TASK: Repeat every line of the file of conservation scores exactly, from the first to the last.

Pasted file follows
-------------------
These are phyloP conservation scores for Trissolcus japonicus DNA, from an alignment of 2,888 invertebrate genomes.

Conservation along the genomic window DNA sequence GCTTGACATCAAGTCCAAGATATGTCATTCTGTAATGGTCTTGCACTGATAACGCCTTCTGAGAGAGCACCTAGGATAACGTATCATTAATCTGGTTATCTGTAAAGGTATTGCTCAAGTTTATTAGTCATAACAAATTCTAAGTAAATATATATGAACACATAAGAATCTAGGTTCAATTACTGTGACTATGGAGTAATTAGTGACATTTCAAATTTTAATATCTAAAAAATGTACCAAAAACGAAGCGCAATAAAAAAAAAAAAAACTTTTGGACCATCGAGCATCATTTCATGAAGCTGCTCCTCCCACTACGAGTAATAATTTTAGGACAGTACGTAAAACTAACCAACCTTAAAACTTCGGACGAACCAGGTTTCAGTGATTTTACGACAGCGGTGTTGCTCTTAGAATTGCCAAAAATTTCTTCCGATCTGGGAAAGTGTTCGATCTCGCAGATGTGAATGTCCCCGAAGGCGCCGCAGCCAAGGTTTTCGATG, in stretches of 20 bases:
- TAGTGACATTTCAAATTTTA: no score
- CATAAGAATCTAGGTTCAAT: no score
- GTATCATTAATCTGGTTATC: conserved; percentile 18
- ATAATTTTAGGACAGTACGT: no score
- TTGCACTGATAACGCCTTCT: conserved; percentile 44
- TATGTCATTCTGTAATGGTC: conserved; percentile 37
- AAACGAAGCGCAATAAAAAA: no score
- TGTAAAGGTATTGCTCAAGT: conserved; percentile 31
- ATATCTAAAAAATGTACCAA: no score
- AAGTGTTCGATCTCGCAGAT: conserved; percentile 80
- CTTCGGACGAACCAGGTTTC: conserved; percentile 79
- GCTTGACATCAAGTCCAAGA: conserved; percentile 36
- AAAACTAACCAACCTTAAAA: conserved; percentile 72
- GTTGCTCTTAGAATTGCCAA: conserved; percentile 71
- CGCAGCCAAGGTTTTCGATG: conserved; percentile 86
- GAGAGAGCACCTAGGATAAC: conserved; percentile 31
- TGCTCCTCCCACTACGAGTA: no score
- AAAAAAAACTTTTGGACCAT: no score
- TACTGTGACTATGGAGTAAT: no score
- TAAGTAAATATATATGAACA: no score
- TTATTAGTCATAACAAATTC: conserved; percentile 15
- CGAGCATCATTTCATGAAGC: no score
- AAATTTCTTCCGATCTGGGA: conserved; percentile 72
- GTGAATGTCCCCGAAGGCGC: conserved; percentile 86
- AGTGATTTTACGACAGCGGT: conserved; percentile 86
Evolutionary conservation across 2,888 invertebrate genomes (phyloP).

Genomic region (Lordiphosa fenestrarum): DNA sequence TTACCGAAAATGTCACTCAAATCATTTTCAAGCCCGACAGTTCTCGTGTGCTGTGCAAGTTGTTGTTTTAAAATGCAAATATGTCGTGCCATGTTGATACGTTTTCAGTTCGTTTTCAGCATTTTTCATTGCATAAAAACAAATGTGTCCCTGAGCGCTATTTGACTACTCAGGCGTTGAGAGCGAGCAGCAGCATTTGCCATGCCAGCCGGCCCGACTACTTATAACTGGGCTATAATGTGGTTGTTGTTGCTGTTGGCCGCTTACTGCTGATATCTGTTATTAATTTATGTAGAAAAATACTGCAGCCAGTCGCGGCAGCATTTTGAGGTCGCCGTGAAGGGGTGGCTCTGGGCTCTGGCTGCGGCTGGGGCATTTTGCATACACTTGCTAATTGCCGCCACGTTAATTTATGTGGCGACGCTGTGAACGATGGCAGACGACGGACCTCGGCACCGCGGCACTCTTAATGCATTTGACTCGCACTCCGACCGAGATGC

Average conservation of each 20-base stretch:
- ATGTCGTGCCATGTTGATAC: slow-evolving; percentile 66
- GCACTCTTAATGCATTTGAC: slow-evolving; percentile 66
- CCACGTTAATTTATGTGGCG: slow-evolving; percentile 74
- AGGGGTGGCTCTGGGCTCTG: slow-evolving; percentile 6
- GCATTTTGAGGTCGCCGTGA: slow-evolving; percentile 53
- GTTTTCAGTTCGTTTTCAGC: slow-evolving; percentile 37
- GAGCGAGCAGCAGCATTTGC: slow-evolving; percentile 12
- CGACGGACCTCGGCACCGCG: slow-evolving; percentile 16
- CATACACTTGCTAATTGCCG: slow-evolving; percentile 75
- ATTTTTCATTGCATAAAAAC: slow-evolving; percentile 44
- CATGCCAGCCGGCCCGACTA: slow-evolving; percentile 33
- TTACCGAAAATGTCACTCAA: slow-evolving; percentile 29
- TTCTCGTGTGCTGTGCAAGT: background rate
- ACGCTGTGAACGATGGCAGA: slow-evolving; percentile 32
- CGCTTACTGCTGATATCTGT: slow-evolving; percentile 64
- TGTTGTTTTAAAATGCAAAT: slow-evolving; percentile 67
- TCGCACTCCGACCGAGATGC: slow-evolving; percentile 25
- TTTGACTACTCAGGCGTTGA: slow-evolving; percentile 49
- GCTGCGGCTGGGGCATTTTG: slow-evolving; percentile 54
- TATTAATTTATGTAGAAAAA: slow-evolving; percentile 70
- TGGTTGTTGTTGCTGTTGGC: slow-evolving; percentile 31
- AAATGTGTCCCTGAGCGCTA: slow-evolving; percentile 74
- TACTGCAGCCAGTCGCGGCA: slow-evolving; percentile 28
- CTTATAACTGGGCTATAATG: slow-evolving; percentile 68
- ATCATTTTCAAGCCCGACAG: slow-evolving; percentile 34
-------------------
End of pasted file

These are phyloP conservation scores for Trissolcus japonicus DNA, from an alignment of 2,888 invertebrate genomes.

Conservation along the genomic window DNA sequence GCTTGACATCAAGTCCAAGATATGTCATTCTGTAATGGTCTTGCACTGATAACGCCTTCTGAGAGAGCACCTAGGATAACGTATCATTAATCTGGTTATCTGTAAAGGTATTGCTCAAGTTTATTAGTCATAACAAATTCTAAGTAAATATATATGAACACATAAGAATCTAGGTTCAATTACTGTGACTATGGAGTAATTAGTGACATTTCAAATTTTAATATCTAAAAAATGTACCAAAAACGAAGCGCAATAAAAAAAAAAAAAACTTTTGGACCATCGAGCATCATTTCATGAAGCTGCTCCTCCCACTACGAGTAATAATTTTAGGACAGTACGTAAAACTAACCAACCTTAAAACTTCGGACGAACCAGGTTTCAGTGATTTTACGACAGCGGTGTTGCTCTTAGAATTGCCAAAAATTTCTTCCGATCTGGGAAAGTGTTCGATCTCGCAGATGTGAATGTCCCCGAAGGCGCCGCAGCCAAGGTTTTCGATG, in stretches of 20 bases:
- TAGTGACATTTCAAATTTTA: no score
- CATAAGAATCTAGGTTCAAT: no score
- GTATCATTAATCTGGTTATC: conserved; percentile 18
- ATAATTTTAGGACAGTACGT: no score
- TTGCACTGATAACGCCTTCT: conserved; percentile 44
- TATGTCATTCTGTAATGGTC: conserved; percentile 37
- AAACGAAGCGCAATAAAAAA: no score
- TGTAAAGGTATTGCTCAAGT: conserved; percentile 31
- ATATCTAAAAAATGTACCAA: no score
- AAGTGTTCGATCTCGCAGAT: conserved; percentile 80
- CTTCGGACGAACCAGGTTTC: conserved; percentile 79
- GCTTGACATCAAGTCCAAGA: conserved; percentile 36
- AAAACTAACCAACCTTAAAA: conserved; percentile 72
- GTTGCTCTTAGAATTGCCAA: conserved; percentile 71
- CGCAGCCAAGGTTTTCGATG: conserved; percentile 86
- GAGAGAGCACCTAGGATAAC: conserved; percentile 31
- TGCTCCTCCCACTACGAGTA: no score
- AAAAAAAACTTTTGGACCAT: no score
- TACTGTGACTATGGAGTAAT: no score
- TAAGTAAATATATATGAACA: no score
- TTATTAGTCATAACAAATTC: conserved; percentile 15
- CGAGCATCATTTCATGAAGC: no score
- AAATTTCTTCCGATCTGGGA: conserved; percentile 72
- GTGAATGTCCCCGAAGGCGC: conserved; percentile 86
- AGTGATTTTACGACAGCGGT: conserved; percentile 86
Evolutionary conservation across 2,888 invertebrate genomes (phyloP).

Genomic region (Lordiphosa fenestrarum): DNA sequence TTACCGAAAATGTCACTCAAATCATTTTCAAGCCCGACAGTTCTCGTGTGCTGTGCAAGTTGTTGTTTTAAAATGCAAATATGTCGTGCCATGTTGATACGTTTTCAGTTCGTTTTCAGCATTTTTCATTGCATAAAAACAAATGTGTCCCTGAGCGCTATTTGACTACTCAGGCGTTGAGAGCGAGCAGCAGCATTTGCCATGCCAGCCGGCCCGACTACTTATAACTGGGCTATAATGTGGTTGTTGTTGCTGTTGGCCGCTTACTGCTGATATCTGTTATTAATTTATGTAGAAAAATACTGCAGCCAGTCGCGGCAGCATTTTGAGGTCGCCGTGAAGGGGTGGCTCTGGGCTCTGGCTGCGGCTGGGGCATTTTGCATACACTTGCTAATTGCCGCCACGTTAATTTATGTGGCGACGCTGTGAACGATGGCAGACGACGGACCTCGGCACCGCGGCACTCTTAATGCATTTGACTCGCACTCCGACCGAGATGC

Average conservation of each 20-base stretch:
- ATGTCGTGCCATGTTGATAC: slow-evolving; percentile 66
- GCACTCTTAATGCATTTGAC: slow-evolving; percentile 66
- CCACGTTAATTTATGTGGCG: slow-evolving; percentile 74
- AGGGGTGGCTCTGGGCTCTG: slow-evolving; percentile 6
- GCATTTTGAGGTCGCCGTGA: slow-evolving; percentile 53
- GTTTTCAGTTCGTTTTCAGC: slow-evolving; percentile 37
- GAGCGAGCAGCAGCATTTGC: slow-evolving; percentile 12
- CGACGGACCTCGGCACCGCG: slow-evolving; percentile 16
- CATACACTTGCTAATTGCCG: slow-evolving; percentile 75
- ATTTTTCATTGCATAAAAAC: slow-evolving; percentile 44
- CATGCCAGCCGGCCCGACTA: slow-evolving; percentile 33
- TTACCGAAAATGTCACTCAA: slow-evolving; percentile 29
- TTCTCGTGTGCTGTGCAAGT: background rate
- ACGCTGTGAACGATGGCAGA: slow-evolving; percentile 32
- CGCTTACTGCTGATATCTGT: slow-evolving; percentile 64
- TGTTGTTTTAAAATGCAAAT: slow-evolving; percentile 67
- TCGCACTCCGACCGAGATGC: slow-evolving; percentile 25
- TTTGACTACTCAGGCGTTGA: slow-evolving; percentile 49
- GCTGCGGCTGGGGCATTTTG: slow-evolving; percentile 54
- TATTAATTTATGTAGAAAAA: slow-evolving; percentile 70
- TGGTTGTTGTTGCTGTTGGC: slow-evolving; percentile 31
- AAATGTGTCCCTGAGCGCTA: slow-evolving; percentile 74
- TACTGCAGCCAGTCGCGGCA: slow-evolving; percentile 28
- CTTATAACTGGGCTATAATG: slow-evolving; percentile 68
- ATCATTTTCAAGCCCGACAG: slow-evolving; percentile 34